Composition of Transformations      If one were to map the relations listed above for home ownership, a figure similar to Figure 3 would be the result.  When voting is added on, the situation becomes more complicated, given that voting is done and counted locally and not nationally. In the one-to-one situation, the homeowner registers to vote from his or her single address and there is no difficulty counting the vote. In the many-to-one situation, the homeowners register to vote from their single address and there is no difficulty counting the vote.  All go to the same polling place to vote. In the one-to-many situation, however, a person who owns property in Michigan and in Florida, for example, might attempt to vote in two places even though he/she is only entitled to one vote.  Figure 4 shows that when only a single vote is cast, as it should be, the system remains closed, bounded, and manageable (in some sense).  When more than one vote is cast, the system may rapidly fall out of order, especially when there are thousands or hundreds of thousands of people who own more than one residence from which they might vote.  Some sort of nationalized database on voter registration and residency might make the problem more tractable. What is important in this case is the composition of mappings:  one followed by another.  In this case, the two mappings are home ownership followed by voting.  When the first is a function, the composition works well in the real-world interpretation.  When it is only a relation, there is room for serious manipulation that was not present in the functional characterization.  Extra care is appropriate when composing mappings.

 Figure 4a.  Voter x owns three residences, y1, y2, and y3 and casts the one legal vote, z, to which he/she is entitled.  Voter a owns three residences, b1, b2, and b3 and casts one legal vote c1 (from residence b1) and two illegal votes (from residences b2 and b3), c2, and c3.  Note that the legal case is visually manageable in some sense while the illegal case sprawls across the map and is more difficult to track. Figure 4b.  When  homeownership and voting become more complicated, the closure and sprawl noted above (in the caption to Figure 4a) become more evident.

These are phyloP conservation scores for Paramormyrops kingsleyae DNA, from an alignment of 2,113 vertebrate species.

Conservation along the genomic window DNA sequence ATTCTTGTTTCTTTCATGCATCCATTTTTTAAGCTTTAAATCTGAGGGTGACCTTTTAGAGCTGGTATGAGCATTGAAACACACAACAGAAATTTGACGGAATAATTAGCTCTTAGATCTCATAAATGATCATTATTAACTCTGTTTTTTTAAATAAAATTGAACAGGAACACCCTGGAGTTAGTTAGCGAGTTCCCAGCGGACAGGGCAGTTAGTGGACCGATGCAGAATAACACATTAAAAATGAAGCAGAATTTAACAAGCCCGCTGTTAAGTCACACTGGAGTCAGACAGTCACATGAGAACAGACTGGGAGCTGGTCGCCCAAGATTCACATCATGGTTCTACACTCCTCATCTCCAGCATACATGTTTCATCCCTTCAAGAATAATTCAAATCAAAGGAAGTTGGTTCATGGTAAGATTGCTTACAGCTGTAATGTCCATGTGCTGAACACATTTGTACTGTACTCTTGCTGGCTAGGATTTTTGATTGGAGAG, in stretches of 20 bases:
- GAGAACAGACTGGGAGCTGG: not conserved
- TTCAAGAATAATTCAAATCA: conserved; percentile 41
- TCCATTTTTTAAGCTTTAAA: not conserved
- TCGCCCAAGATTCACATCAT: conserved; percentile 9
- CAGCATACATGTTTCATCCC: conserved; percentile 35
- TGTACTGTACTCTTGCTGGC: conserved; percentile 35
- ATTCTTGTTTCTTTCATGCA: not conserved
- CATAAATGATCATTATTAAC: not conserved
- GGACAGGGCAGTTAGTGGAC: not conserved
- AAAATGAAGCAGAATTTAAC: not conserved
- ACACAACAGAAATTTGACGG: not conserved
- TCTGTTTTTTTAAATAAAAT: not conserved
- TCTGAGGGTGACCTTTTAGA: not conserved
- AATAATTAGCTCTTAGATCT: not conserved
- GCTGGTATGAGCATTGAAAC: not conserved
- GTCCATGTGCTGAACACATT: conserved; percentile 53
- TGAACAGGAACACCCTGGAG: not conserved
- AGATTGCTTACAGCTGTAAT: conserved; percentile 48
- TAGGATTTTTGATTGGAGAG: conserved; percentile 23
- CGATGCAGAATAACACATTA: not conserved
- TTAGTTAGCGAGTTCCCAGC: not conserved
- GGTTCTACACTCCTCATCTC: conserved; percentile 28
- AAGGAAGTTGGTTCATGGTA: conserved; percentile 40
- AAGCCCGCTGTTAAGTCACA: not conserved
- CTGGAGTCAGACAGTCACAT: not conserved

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 References Arlinghaus, Sandra L.; Arlinghaus, William C.; and, Harary, Frank (2001), Graph Theory and Geography:  An Interactive View.  New York:  John Wiley and Sons. Arlinghaus, Sandra L.; Drake, William D.; Nystuen, John D.; Laug, Audra; Oswalt, Kris; Sammataro, Diana (1998),  Animaps, Solstice:  An Electronic Journal of Geography and Mathematics, Volume IX, Number 1.  Ann Arbor:  Institute of Mathematical Geography. Gershenson, Daniel E. (1964), Anaxagoras and the Birth of Scientific Method.  New York:  Blaisdell Publishing Company. Hage, Per and Harary, Frank (1996), Island Networks:  Communication, Kinship, and Classification Structures in Oceania.  Cambridge University Press. Jeans, James H. (1929), Eos, or, The Wider Aspects of Cosmogony.  New York:  E. P. Dutton and Company. Kuhn, Thomas S. (1957), The Copernican Revolution:  Planetary Astronomy in the Development of Western Thought. Cambridge, MA:  Harvard University Press. Kuhn, Thomas S. (1962), The Structure of Scientific Revolutions. Chicago:  University of Chicago Press. Quine, Willard Van Orman (1969). Ontological Relativity, and Other Essays. New York: Columbia University Press.  Sims, K.  The Fiji Islands and the Concept of Spatial Hierarchy, unpublished, 2001.